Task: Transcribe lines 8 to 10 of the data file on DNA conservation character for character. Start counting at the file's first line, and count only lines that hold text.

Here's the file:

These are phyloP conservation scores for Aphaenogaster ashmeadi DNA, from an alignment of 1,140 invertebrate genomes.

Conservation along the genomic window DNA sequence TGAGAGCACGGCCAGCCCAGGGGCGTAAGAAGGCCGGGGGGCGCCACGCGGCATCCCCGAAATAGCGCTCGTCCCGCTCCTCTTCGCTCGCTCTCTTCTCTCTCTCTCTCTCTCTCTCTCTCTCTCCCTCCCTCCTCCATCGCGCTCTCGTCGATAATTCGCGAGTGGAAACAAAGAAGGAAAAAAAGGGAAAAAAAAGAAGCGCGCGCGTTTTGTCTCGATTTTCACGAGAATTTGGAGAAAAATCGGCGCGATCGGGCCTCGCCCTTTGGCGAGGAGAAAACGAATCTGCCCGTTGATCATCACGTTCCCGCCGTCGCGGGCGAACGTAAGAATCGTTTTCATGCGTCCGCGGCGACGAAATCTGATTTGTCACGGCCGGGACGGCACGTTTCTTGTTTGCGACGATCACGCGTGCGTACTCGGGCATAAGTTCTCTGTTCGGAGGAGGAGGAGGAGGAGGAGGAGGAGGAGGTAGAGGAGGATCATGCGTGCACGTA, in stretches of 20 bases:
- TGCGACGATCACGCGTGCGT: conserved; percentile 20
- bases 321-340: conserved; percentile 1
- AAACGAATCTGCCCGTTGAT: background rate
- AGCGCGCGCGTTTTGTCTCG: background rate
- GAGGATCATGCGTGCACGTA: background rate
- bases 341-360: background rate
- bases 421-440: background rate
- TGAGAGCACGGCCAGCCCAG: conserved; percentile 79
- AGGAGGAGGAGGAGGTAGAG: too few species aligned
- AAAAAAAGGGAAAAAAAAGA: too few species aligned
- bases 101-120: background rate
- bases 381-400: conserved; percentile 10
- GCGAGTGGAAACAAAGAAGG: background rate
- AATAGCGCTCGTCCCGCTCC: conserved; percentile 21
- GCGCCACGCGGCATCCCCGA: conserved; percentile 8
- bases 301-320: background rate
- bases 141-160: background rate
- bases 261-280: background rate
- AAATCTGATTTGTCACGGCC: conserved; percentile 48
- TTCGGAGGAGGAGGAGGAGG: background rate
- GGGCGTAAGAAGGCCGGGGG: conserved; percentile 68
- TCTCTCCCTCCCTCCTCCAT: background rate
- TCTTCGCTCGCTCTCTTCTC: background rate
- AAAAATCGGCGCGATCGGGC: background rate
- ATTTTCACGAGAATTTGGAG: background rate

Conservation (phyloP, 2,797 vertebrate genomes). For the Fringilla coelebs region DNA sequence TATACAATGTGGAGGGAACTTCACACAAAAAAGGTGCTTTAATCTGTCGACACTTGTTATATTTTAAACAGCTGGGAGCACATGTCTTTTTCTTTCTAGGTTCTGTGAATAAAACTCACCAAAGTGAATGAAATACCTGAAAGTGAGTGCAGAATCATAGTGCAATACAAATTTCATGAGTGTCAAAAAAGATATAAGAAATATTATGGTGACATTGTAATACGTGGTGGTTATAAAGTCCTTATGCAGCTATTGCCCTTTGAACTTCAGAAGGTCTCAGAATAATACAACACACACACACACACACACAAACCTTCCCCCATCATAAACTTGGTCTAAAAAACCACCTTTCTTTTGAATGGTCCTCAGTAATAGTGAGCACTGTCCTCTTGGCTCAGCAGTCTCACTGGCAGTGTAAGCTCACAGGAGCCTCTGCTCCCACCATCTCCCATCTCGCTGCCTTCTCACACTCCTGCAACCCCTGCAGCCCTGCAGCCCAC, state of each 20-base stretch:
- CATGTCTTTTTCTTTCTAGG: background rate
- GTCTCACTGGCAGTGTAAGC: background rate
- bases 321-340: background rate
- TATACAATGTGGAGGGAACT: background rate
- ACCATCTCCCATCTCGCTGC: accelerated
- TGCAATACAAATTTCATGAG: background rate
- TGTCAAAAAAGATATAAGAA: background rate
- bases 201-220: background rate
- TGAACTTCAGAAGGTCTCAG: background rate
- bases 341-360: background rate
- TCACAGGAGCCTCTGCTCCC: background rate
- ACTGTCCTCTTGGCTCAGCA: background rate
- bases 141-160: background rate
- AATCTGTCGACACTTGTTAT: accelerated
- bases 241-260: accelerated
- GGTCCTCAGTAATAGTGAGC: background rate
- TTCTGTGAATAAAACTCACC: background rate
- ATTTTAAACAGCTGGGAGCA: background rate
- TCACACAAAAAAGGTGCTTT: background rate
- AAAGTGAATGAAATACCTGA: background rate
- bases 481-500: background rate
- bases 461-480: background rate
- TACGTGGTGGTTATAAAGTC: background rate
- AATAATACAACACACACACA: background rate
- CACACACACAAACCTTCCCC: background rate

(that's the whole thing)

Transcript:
- bases 341-360: background rate
- bases 421-440: background rate
- TGAGAGCACGGCCAGCCCAG: conserved; percentile 79